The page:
People start to experience the signs and symptoms, usually within 3 hours of sun exposure. Also, they typically disappear within a day after sun exposure and can also last for a week or more. The following are the symptoms that the patient experience,

In addition, the signs and symptoms increase in conditions like,

What Are the Clinical Features of Photosensitivity?

Phototoxicity:

Acute phototoxicity develops within hours following exposure to a topical or systemic phototoxic agent and appropriate UVR (ultraviolet radiation). Erythema, edema as well as burning and stinging sensationcharacterize the initial presentation with vesicles and bullae seen in severely affected patients.

Photoallergy:

Pruritic eczematous eruptions are seen in photo distributed areas in a sensitized individual within 24 to 48 hours after exposure to the photo allergens and sunlight. Vesicles and bullae may develop in severe photoallergy.

Patient Evaluation:

How Is Photosensitivity Diagnosed?

Tell the doctor about the signs and symptoms and get your skin examined. Also, inform the doctor about the medicines you are taking and the creams, perfume, or lotions used. The things used to diagnose photosensitivity are,

These testing devices are done in small areas of the skin that are exposed to artificial light. They help the doctor identify whether the symptoms were caused by light and a chemical or light alone.

Also, skin biopsies are needed to test for any particular medical conditions causing the symptoms.

How Is Photosensitivity Treated?

Avoidance of photo allergens and phototoxic agents is the mainstay of treatment. For already erupted lesions, one should get evaluated, and depending on the severity, it can be treated with,

Steroids - Topical or systemic steroids for a shorter duration may help to decrease itching and inflammation. Steroids can be in the form of an injection, cream, or pill.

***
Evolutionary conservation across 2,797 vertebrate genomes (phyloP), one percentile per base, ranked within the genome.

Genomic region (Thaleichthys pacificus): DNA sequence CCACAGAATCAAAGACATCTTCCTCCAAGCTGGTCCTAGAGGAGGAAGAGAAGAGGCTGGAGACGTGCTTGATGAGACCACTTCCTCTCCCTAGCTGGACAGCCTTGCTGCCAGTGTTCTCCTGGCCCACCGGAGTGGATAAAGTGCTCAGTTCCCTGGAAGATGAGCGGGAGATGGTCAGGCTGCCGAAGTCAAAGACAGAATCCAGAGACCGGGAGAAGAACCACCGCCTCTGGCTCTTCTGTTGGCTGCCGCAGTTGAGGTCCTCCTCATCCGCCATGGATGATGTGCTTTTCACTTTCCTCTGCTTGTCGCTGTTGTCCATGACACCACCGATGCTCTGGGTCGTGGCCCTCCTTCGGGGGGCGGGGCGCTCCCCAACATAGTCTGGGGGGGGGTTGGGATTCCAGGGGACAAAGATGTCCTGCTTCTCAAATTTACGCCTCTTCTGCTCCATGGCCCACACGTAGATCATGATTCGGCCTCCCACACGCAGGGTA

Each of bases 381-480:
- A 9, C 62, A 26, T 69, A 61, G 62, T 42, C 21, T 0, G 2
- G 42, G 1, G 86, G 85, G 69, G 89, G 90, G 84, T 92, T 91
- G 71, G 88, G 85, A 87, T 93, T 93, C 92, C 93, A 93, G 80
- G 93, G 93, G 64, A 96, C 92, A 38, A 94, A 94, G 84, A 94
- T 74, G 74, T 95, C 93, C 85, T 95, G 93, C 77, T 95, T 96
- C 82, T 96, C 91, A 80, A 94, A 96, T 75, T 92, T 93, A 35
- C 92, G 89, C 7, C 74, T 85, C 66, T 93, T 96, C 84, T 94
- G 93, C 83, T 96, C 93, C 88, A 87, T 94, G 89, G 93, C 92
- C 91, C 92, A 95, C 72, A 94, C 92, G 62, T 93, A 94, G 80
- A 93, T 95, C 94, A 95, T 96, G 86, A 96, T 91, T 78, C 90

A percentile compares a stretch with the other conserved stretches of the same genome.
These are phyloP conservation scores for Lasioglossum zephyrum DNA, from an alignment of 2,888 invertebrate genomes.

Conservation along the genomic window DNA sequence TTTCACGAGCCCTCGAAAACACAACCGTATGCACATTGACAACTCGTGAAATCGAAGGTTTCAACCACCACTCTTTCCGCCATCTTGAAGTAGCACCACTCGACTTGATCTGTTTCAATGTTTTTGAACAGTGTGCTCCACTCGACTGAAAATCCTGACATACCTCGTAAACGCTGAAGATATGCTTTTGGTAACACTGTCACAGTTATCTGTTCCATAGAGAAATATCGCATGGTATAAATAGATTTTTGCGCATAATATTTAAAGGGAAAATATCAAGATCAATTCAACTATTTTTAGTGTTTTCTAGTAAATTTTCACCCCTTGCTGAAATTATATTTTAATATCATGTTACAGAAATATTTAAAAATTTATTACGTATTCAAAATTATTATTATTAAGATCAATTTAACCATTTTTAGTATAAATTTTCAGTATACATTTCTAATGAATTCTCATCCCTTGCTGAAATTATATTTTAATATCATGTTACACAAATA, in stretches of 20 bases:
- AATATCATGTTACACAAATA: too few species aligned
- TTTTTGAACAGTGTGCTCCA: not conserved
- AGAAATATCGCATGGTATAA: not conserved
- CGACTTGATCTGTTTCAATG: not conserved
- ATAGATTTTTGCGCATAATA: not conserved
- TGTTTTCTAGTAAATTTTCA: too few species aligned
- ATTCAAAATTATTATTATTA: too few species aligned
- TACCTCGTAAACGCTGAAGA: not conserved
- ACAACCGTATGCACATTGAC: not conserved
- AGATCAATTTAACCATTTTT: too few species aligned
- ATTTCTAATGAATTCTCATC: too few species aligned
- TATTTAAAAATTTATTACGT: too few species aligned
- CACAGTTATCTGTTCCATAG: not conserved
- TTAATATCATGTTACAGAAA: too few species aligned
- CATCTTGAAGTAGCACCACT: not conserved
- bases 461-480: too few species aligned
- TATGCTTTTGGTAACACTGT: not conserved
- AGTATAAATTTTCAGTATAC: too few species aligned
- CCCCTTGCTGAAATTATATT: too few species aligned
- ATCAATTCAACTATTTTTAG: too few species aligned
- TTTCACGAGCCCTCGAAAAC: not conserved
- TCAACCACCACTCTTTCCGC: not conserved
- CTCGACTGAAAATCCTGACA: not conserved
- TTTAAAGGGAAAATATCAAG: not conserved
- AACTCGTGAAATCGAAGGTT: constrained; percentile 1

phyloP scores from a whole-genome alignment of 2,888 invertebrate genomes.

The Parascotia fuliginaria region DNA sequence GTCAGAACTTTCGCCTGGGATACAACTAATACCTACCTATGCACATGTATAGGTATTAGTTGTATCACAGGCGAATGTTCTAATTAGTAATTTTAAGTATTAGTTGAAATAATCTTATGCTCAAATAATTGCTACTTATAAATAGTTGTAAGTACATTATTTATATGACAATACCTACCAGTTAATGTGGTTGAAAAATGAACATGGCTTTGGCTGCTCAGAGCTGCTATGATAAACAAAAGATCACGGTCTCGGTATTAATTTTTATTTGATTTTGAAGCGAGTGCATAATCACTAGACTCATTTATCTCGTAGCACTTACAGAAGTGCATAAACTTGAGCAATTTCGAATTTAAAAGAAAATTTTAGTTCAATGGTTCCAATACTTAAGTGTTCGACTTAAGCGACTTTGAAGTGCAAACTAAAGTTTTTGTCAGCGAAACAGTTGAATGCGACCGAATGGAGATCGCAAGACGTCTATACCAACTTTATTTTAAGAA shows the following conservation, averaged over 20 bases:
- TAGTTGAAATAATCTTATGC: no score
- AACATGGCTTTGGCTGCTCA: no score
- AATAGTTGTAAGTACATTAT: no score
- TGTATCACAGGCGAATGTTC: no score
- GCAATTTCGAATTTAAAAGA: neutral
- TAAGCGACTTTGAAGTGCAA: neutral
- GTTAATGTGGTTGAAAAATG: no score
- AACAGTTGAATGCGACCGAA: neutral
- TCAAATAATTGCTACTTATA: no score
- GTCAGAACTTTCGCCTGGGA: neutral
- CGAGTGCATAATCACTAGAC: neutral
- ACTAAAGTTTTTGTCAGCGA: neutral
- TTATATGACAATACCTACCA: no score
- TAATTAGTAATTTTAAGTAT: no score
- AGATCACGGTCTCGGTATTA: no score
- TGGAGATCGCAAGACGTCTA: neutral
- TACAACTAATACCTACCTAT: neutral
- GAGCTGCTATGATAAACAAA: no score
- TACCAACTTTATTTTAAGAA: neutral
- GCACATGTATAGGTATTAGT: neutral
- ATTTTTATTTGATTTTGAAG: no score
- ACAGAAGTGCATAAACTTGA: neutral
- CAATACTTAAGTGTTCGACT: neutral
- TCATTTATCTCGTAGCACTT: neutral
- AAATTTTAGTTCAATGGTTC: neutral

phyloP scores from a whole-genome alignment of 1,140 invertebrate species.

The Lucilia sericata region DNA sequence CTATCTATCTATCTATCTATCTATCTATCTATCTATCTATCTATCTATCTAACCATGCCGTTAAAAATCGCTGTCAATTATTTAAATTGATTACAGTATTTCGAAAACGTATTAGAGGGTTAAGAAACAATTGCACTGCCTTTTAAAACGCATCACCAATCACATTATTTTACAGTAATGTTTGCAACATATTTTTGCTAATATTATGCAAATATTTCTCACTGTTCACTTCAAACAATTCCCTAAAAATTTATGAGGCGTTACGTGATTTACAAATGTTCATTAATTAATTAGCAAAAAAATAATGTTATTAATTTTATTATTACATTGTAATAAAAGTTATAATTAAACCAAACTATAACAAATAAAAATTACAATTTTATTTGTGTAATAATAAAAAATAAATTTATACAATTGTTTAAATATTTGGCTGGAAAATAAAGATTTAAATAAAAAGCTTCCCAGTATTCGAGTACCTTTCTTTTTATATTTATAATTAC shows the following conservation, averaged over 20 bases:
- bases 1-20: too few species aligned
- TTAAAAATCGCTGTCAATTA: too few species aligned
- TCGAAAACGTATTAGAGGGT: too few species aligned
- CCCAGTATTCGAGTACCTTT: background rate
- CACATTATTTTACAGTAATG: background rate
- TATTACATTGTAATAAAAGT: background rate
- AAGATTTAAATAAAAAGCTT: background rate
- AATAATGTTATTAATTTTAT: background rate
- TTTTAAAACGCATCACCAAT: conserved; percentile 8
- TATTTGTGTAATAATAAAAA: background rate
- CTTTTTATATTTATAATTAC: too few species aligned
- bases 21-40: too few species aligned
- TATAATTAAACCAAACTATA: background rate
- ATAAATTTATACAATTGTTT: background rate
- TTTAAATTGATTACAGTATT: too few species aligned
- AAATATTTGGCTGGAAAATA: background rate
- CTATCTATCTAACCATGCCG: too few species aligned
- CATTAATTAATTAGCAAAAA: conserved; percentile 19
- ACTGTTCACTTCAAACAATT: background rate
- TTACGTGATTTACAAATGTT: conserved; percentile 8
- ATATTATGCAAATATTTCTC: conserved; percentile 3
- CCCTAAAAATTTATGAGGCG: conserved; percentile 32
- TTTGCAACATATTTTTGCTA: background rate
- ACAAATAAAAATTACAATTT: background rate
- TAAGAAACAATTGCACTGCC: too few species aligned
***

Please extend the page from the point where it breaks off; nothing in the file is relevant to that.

NSAIDs (nonsteroidal anti-inflammatory drugs)- Ibuprofen decreases the pain, fever, and swelling. They are available with or without a doctor's prescription. NSAIDs can cause kidney problems and stomach bleeding in certain people and when taken with a blood thinner, ask the doctor whether NSAIDs are safe to take along with blood thinners. Also, read the medicine label always before usage and follow the directions. Avoid giving these medicines to children under 6 months of age without a doctor's advice.

Antihistamines - It helps to decrease itching.

Phototherapy - In this treatment, the skin is exposed to doses of ultraviolet light slowly, and it helps the skin adjust to the sunlight.

How to Prevent and Manage the Symptoms of Photosensitivity?

The temporary discoloration is caused by the following, that is darkening of the skin when the skin is in contact with the sunlight, such as,

  1. Mango peel.

  2. Lime juice.

  3. Parsnips.

The most common phototoxic fruits and vegetables are,

  1. Parsley.

  2. Lime.

  3. Celery.

  4. Carrots.

  5. Mango peel.

  6. Figs.

  7. Parsnips.

Last reviewed at:
03 Aug 2021  -  5 min read